Both Cannon and his roommate, Johnny Milner, managed to learn to fly while attending law school. Cannon financed his lessons with proceeds from his band gigs.
Milner scraped together enough money to buy a Waco biplane, and the pair worked local fairs, carnivals and aviation meets, performing aerobatics and taking paying passengers aloft.
The Waco burned up in 1937, and Milner replaced it with a two-place Stearman biplane, capable of advanced aerobatics. Then the Tucson Citizen newspaper offered them an aerial newspaper route, dropping bundles at rural Arizona towns.
“I jumped at the chance,” Cannon recalled in 1971. “Not so much for the money; in fact I didn’t get any pay. But I did get in flying time and above that, it was exciting.” Milner flew; Cannon dropped the bundles, aiming for fat bushes to break the fall.
He returned to St. George in 1938 and began his law practice. Shortly thereafter, he enlisted in the Utah National Guard, aware of sabre-rattling in Europe, but not expecting to see immediate military duty.
He did. He was called to active duty in early 1941, before Pearl Harbor, at the rank of first lieutenant. His initial assignment was with a unit of combat engineers, but the Army soon began searching its ranks for men with flying experience, and offering them transfers to the Army Air Corps. By then, Cannon had multi-engine and instrument ratings.
February 1944 found him in Exeter, England, a captain in the 440th Troop Carrier Group. When the war ended, Cannon came back not to St. George, but to Las Vegas. He resumed his law practice in 1946, shortly after marrying Dorothy Pace in 1945.
In 1949, he was named city attorney of Las Vegas and served three consecutive terms.
In 1956, Cannon unsuccessfully challenged Walter Baring in the Democratic primary for Nevada’s sole congressional seat. It was a brief setback. In 1958, as the Democratic nominee for the Senate, he beat Republican George “Molly” Malone.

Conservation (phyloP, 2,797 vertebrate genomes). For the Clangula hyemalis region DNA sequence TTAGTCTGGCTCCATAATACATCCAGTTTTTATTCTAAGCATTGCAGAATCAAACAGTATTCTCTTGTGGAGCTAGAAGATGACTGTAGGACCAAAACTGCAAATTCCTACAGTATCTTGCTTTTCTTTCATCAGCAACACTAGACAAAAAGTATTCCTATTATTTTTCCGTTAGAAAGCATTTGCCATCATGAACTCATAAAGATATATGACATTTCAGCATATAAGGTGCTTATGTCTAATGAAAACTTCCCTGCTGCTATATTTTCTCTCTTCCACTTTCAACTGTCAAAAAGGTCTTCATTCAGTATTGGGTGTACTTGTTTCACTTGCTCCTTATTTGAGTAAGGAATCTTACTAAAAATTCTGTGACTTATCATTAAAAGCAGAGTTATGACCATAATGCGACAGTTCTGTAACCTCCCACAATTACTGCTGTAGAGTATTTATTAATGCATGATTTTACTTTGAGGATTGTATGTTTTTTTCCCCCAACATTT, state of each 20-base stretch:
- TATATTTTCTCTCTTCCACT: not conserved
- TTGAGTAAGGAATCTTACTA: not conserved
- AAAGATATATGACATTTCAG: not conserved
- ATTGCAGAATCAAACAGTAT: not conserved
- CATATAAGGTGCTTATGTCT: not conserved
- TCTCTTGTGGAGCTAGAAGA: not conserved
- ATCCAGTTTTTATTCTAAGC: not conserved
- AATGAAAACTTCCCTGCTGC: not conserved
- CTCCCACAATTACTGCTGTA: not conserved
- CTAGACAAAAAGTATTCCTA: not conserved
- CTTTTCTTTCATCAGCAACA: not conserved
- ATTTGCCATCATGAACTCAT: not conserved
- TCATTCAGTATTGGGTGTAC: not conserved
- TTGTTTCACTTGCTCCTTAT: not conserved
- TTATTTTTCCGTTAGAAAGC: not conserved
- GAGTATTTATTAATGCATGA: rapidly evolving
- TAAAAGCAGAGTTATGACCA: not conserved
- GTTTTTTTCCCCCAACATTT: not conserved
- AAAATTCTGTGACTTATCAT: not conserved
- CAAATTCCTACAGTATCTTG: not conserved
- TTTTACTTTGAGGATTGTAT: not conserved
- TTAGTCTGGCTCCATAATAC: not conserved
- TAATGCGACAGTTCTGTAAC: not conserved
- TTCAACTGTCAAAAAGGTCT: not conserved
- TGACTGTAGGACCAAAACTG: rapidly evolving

In Washington, Cannon lost no time in revealing his legislative priorities. The first was maintaining American military superiority; the other was the economic development of his state. Often, these two goals were synonymous.
In his first term, Cannon was named to the Senate Armed Services Committee, where he would remain for 23 years.
But one of his greatest accomplishments had nothing to do with air. It was the Southern Nevada Water Project, which allowed the phenomenal growth of Las Vegas since the 1970s.
Under the Colorado River Compact, signed prior to the construction of Hoover Dam, Nevada was entitled to 300,000 acre-feet per year of Colorado River water. But because of the high cost of piping it in, no water was drawn until World War II, when the federal government ran a 40-inch pipe from the lake to the Basic Magnesium plant in Henderson.
After protracted negotiations, the Las Vegas Valley Water District in 1955 began receiving water via the BMI line. But the pipe could not keep up with the meteoric rise in the city’s postwar population.
In mid-1965, Sen. Alan Bible and Cannon co-sponsored a bill that would fund construction of six pumping plants, a reservoir, a four-mile tunnel and 31.4 miles of pipeline to deliver water to every part of the Las Vegas Valley. It would cost $81 million, to be paid back over 50 years at 3 percent interest.
The bill rolled through the full Senate unopposed. It then moved on to the House of Representatives, and into the clutches of Baring, whom Cannon now admits he longed to punch in the nose “many, many times.”
Baring began raising semi-relevant questions about the bill, the amount of interest Nevada would have to pay. Even so, the bill passed the House 239-134, and went to Lyndon Johnson’s desk. The president had good relationships with both Bible and Cannon, but loathed Baring. LBJ sat on the bill for quite some time before Cannon surmised that the chief had a burr in his shorts. He paid the Texan a visit, assuring him that if he had any genuine concerns about the bill, they could be worked out. Johnson signed the Southern Nevada Water Project Act Oct. 25, 1965.
“I used a lot of my brownie points with Lyndon Johnson to get that on,” says Cannon firmly. “And I got it on. And nobody else had anything to do with it.” Actually, says Mike Green, a professor of history at the Community College of Southern Nevada, LBJ didn’t really have the luxury of alienating such staunch allies as Bible and Cannon. He sat on the bill, says Green, just to teach Baring a lesson.
Cannon fully backed Johnson’s conduct of the war in Vietnam, but in 1970 he opposed President Nixon sending U.S. troops into Cambodia. In 1972, he was openly critical of Nixon’s decision to mine North Vietnamese harbors.